ANTIGONISH — Despite being disappointed that its request for special legislation was not tabled during the recently completed spring sitting of the Nova Scotia House of Assembly, officials with the Town of Antigonish and Municipality of the County of Antigonish are committed to moving forward with a proposed merger of the neighbouring municipalities.
Mayor Laurie Boucher and Warden Owen McCarron, during their monthly council meetings – on April 17 and 18, respectively – reiterated each municipality’s position, while also outlining the meeting in which they received word that their request, as anticipated, would not be brought forward to MLAs for consideration.
In a March 24 meeting over Zoom, Nova Scotia Municipal Affairs and Housing Minister John Lohr – both relayed – gave them the news; they said that he noted the special legislation request would not make the cut for the sitting.
“We fell victim to those [healthcare and provincial budget],” McCarron told reporters of the area of focus of the provincial government during the spring sitting.
The veteran politician – who is no stranger to the relationship between municipalities and the province – noted that there is always plenty of legislation under consideration during each sitting.
“Some don’t make the cut, and we didn’t make it [this time],” McCarron offered.
Nevertheless, he said, that doesn’t affect their position that consolidation is the right move.
“Absolutely – we are very committed to it,” McCarron added, when asked if support a municipal marriage remains strong.
Referring to the council meeting completed moments earlier, the long-time councillor suggested that increasing costs pressures – such as RCMP contracts – are putting a growing strain on municipalities; something that is expected only to continue.
“We need to become as efficient as possible,” McCarron said, noting that goal would be best achieved through consolidation.
Since last October, when each council – during individual special meetings – approved making the request for special legislation, there seemed to be a feeling with both municipalities that it would be dealt with during the 2023 spring sitting; an assurance shared during some media interviews.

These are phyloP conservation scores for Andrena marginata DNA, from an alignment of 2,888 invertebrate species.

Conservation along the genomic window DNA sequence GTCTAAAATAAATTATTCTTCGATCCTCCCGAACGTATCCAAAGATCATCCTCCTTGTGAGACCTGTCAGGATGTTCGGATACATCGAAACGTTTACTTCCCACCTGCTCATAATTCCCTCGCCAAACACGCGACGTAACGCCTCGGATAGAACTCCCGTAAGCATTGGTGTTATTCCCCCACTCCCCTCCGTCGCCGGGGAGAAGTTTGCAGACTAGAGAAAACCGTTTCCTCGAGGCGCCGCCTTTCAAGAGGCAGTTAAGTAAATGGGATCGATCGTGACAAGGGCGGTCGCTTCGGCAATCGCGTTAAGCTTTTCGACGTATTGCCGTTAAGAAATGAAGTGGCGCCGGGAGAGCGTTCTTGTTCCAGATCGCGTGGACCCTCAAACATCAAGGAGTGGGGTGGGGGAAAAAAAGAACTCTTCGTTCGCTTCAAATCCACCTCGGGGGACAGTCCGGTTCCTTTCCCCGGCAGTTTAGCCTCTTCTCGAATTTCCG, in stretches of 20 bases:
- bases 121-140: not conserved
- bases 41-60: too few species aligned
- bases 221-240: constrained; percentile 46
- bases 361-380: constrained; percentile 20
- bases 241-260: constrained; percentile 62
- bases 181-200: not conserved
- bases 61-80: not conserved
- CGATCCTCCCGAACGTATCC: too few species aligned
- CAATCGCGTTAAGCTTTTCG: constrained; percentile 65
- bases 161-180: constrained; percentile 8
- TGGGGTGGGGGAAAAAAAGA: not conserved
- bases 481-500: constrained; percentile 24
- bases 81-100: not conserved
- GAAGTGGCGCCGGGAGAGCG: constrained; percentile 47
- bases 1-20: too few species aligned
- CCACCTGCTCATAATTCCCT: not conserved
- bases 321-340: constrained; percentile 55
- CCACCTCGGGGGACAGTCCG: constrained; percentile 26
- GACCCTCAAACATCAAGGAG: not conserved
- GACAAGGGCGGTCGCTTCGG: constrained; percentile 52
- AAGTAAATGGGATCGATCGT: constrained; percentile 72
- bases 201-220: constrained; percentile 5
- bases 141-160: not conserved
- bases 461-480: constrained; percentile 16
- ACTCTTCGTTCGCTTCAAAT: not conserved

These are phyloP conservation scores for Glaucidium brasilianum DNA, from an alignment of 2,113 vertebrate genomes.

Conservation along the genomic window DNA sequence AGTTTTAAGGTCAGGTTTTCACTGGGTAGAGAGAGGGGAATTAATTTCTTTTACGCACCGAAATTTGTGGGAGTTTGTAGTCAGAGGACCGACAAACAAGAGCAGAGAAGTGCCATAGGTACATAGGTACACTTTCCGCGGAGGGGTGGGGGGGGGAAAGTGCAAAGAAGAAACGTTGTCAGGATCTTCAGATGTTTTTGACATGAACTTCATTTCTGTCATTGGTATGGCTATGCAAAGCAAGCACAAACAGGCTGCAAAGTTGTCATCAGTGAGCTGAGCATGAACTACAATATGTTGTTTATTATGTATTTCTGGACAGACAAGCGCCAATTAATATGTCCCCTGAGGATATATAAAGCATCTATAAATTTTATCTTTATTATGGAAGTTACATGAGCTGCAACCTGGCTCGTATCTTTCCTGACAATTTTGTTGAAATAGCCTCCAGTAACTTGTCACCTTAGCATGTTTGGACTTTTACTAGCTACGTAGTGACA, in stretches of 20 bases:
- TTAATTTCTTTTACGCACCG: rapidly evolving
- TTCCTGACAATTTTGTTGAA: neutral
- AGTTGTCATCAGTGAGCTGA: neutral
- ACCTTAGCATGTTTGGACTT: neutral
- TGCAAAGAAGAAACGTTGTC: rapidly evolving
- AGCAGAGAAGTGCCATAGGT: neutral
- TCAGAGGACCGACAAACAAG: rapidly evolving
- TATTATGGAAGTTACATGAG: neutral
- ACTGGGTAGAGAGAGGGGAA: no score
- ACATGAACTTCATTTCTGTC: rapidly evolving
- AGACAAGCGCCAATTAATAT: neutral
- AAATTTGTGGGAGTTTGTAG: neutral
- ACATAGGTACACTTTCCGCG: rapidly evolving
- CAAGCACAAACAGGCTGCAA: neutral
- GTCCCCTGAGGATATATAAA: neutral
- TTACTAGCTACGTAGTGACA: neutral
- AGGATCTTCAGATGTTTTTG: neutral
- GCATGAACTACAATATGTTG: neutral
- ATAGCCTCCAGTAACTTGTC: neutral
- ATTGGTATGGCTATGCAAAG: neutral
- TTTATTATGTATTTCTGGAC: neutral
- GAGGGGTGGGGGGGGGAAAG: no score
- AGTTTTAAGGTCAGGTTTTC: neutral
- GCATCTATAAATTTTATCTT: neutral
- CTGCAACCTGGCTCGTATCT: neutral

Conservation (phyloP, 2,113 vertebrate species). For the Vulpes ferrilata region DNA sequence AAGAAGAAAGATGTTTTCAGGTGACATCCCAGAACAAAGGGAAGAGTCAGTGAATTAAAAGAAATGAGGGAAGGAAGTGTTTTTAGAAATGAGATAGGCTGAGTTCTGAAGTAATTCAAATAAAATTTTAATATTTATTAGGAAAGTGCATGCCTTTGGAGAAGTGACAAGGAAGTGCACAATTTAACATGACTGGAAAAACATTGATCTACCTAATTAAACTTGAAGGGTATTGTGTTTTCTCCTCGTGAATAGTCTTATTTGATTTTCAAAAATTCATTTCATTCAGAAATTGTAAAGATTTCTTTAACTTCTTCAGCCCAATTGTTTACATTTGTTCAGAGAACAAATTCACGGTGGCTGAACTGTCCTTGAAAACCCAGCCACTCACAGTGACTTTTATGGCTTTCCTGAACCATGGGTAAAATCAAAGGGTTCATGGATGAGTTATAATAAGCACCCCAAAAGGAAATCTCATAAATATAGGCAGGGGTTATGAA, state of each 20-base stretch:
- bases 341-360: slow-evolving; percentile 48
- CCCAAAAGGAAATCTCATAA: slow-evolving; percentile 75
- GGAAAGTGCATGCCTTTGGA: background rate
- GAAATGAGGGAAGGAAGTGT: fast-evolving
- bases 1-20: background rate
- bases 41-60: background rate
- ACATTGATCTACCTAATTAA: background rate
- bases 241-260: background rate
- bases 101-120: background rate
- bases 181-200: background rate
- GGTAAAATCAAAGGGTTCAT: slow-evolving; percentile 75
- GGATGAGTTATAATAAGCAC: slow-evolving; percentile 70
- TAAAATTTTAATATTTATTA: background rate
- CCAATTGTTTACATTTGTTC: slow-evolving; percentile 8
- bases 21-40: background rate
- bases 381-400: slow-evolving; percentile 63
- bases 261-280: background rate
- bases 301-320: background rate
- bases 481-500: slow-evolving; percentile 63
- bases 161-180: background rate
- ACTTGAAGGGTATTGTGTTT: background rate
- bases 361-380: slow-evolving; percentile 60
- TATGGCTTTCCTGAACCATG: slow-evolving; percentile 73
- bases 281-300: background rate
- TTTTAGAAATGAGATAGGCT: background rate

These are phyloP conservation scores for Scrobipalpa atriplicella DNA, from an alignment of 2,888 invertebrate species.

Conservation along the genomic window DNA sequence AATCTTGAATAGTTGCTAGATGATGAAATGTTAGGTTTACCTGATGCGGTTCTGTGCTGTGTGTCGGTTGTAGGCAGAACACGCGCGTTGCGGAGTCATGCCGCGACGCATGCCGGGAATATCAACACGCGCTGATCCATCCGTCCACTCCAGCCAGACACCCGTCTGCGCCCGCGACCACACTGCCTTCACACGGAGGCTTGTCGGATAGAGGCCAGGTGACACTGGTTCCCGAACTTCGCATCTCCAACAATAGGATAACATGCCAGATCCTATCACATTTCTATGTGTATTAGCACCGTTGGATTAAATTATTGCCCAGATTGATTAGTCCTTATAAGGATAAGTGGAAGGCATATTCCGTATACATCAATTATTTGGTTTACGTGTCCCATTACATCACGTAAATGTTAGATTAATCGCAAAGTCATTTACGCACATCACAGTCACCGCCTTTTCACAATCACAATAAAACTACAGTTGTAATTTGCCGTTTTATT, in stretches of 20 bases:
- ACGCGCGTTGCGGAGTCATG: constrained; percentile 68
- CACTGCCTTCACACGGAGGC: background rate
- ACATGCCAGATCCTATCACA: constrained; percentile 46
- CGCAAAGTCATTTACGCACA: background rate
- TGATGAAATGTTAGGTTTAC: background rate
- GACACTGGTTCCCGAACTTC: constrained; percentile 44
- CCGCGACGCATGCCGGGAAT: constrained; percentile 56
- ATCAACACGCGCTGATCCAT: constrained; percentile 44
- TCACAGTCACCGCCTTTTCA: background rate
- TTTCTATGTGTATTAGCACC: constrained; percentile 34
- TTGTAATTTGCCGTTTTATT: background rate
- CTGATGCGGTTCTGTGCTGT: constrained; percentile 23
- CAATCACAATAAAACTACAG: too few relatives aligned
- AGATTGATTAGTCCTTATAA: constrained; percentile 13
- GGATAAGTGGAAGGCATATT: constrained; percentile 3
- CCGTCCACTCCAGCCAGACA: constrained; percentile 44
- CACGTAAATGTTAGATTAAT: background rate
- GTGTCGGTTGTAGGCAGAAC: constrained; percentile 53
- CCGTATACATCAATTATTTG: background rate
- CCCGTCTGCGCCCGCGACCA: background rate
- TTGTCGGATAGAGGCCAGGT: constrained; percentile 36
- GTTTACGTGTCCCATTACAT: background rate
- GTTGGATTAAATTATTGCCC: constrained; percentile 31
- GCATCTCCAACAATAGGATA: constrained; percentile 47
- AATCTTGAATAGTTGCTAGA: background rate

In the April 18 scrum, McCarron agreed that county and town officials were of the mindset that the spring sitting would be the “natural spot” to table the legislation.
“We were very encouraged,” he said, but he added – when it comes to decision time – there are “bosses of bosses,” who have the final say.
When asked if he thought the municipalities were ‘thrown under the bus,’ by the department, McCarron offered, “No, not really,” while reiterating the provincial focus on healthcare and the budget.
As for the push to continue on the path to consolidation, which officials said will continue, those behind the pushback also remain steadfast.
Let Antigonish Decide, a grassroots community group, has stated its commitment to calling for a plebiscite on consolidation and challenging the legality of the process will continue. The Nova Scotia Supreme Court will its challenge to the legality of the municipalities’ request for special legislation during a hearing scheduled for Friday, July 7.
Resistance to continuing with the proposed consolidation also remains within each councils; last fall, the votes to move forward with the request for special legislation were not unanimous.
“It’s time to move on,” Councillor Harris McNamara said during discussion of the issue in the county committee of the whole meeting held prior to the April 18 regular session.
When it comes to community backing for consolidation, McCarron offered that there are “plenty of supporters,” while adding that many fear stating that position because of concern with being “chewed up” on social media.
As for whether the request for special legislation would be brought forward – maybe in the fall sitting – he noted that the province has “the ultimate say.”